Unique as most ancient bronzes now appear, many were never intended as “originals” in the modern sense of the word. The practice of casting statues in reusable molds facilitated the production of multiple bronze versions of the same work. Although few survive today, bronze replicas were the norm in antiquity. Statues honoring victorious athletes, for instance, were likely commissioned in an initial edition of two: one to be dedicated in the sanctuary where the competition was held and the other for display in the winner’s proud hometown.
Apoxyomenos and the Art of Replication
Athletes competed nude and coated their bodies with oil, making them glisten. The figure of an athlete holding a strigil (a curved blade used to scrape oil and dirt off the skin) is referred to as an Apoxyomenos, Greek for “scraping himself.” The statue of an Apoxyomenos on view was discovered in 1896 during excavations at Ephesos (present-day Turkey). The bronze head on loan from Fort Worth replicates that of the full-length sculpture from Ephesos and would have been created for a comparable statue. These two images of scrapers are not, however, first editions, but late Hellenistic or early Roman imperial copies of a statue created in the 300s BC. That work was probably made by a prominent sculptor, perhaps Lysippos, and was so famous that it was still reproduced centuries later. An additional nine replicas in marble and one in basanite (on view) further attest to its fame.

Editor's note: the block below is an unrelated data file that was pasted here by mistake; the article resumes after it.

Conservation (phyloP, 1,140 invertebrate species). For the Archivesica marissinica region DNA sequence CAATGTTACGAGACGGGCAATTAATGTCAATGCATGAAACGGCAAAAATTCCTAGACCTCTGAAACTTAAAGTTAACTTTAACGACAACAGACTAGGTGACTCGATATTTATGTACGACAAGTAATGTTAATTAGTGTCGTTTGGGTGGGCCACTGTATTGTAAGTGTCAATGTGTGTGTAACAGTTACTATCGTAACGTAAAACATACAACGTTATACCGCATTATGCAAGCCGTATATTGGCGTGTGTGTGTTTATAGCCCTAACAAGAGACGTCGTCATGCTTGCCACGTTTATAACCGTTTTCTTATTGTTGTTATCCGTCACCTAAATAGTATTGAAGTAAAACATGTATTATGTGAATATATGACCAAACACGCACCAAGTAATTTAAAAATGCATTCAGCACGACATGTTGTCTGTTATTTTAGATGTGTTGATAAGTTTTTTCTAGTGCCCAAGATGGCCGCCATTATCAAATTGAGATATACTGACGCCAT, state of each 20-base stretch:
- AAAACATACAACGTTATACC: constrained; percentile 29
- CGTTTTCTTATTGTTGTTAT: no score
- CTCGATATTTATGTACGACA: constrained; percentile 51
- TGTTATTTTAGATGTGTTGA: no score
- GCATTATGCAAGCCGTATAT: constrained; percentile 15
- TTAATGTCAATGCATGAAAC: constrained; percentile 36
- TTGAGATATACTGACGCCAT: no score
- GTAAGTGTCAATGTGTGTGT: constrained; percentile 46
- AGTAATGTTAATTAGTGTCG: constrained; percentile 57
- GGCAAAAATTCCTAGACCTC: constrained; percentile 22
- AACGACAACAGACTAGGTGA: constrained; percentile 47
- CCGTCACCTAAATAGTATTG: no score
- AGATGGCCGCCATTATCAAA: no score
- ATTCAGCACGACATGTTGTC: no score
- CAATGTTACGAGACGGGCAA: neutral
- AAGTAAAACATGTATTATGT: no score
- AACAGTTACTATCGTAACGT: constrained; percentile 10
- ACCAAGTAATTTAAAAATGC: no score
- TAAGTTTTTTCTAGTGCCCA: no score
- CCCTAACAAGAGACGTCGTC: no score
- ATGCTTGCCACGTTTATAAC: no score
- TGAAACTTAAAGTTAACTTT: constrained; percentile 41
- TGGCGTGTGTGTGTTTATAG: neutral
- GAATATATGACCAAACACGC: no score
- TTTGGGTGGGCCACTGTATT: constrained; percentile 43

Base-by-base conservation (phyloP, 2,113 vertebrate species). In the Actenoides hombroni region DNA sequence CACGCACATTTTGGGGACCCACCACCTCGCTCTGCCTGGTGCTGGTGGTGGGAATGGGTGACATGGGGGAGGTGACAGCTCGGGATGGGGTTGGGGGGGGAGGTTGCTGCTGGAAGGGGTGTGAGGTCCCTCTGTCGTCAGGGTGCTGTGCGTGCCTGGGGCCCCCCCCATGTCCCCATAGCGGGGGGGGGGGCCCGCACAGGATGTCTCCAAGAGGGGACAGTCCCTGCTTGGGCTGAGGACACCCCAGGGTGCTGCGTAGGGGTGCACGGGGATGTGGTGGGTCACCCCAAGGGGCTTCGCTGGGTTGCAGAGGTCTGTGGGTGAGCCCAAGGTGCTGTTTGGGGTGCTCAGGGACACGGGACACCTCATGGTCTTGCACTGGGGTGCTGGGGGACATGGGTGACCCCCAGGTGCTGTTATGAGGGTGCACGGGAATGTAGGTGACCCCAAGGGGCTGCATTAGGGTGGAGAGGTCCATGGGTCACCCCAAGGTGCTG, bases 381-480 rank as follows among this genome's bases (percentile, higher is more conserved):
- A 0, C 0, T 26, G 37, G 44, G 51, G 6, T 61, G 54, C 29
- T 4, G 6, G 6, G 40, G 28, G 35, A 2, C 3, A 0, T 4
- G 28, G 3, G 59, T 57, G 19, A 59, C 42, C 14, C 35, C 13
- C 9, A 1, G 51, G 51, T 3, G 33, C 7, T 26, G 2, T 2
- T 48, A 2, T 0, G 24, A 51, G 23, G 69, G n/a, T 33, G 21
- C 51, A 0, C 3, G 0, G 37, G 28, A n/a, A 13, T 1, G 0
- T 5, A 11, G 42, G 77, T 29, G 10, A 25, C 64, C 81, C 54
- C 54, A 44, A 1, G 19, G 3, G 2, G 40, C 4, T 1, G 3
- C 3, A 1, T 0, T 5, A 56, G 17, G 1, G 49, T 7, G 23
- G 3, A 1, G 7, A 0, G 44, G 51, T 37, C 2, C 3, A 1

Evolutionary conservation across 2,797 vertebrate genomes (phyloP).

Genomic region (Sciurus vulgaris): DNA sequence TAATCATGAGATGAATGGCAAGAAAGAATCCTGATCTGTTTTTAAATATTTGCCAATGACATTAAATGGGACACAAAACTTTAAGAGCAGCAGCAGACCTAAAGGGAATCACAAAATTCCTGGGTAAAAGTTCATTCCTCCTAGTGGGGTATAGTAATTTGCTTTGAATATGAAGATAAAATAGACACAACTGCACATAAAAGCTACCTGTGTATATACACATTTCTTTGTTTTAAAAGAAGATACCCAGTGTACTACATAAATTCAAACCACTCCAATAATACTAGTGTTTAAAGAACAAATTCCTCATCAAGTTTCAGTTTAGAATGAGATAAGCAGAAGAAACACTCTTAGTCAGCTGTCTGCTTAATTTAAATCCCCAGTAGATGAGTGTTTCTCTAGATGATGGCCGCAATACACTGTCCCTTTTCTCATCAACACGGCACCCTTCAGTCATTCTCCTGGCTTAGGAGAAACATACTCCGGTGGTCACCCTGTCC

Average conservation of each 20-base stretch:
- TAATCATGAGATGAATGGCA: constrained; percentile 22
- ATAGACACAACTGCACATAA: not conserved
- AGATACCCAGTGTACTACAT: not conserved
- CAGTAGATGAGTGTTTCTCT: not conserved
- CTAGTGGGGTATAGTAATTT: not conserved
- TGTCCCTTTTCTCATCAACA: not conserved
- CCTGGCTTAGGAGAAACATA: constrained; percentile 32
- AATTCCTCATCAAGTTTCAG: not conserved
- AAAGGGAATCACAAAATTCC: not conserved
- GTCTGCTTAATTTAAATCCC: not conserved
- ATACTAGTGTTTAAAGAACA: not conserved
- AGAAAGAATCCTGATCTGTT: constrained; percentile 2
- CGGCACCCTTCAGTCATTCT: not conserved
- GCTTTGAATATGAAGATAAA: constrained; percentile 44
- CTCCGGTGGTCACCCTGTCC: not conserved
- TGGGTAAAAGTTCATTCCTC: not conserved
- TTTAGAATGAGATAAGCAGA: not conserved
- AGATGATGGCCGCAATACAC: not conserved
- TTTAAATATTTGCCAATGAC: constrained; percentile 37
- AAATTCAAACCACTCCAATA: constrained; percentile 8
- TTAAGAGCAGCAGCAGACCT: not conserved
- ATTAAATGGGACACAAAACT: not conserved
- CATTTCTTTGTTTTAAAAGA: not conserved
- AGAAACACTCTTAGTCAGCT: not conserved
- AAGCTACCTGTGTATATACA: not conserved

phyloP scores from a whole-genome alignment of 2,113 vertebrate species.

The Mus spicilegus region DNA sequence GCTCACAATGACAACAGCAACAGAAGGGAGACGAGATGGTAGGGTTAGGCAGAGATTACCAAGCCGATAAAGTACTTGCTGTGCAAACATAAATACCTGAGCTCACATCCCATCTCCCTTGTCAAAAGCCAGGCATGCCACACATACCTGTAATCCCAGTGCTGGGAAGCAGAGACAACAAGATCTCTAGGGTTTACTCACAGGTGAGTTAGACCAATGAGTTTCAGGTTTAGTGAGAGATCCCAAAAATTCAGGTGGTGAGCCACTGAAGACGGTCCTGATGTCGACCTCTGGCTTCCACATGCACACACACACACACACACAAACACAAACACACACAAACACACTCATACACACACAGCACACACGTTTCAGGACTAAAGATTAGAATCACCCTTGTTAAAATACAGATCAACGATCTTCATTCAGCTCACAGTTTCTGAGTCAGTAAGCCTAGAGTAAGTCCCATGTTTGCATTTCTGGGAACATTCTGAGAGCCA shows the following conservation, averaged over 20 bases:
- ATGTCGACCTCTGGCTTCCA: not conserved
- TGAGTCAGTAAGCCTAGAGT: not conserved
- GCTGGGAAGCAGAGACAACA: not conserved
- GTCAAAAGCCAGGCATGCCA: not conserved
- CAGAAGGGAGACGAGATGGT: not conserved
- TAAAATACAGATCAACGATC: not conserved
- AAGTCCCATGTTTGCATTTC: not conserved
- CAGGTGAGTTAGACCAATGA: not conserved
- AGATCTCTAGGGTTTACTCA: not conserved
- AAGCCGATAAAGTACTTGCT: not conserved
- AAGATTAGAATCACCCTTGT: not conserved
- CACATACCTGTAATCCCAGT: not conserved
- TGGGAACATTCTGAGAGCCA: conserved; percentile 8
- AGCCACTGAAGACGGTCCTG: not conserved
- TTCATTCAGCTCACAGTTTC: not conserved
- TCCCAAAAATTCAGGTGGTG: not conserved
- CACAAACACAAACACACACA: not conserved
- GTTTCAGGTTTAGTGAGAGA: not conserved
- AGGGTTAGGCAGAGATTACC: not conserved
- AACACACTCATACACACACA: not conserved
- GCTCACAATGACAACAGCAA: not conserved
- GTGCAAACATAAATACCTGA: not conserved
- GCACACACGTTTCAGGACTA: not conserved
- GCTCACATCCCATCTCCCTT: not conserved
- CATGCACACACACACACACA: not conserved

Pictured Above: Head of an Athlete ("Ephesian Apoxyomenos Type"), 200 – 1 BC; bronze and copper. Lent by the Kimbell Art Museum, Fort Worth, Texas
Pictured Left: Athlete ("Ephesian Apoxyomenos"), AD 1 – 90; bronze and copper. Lent by the Kunsthistorisches Museum Wien, Antikensammlung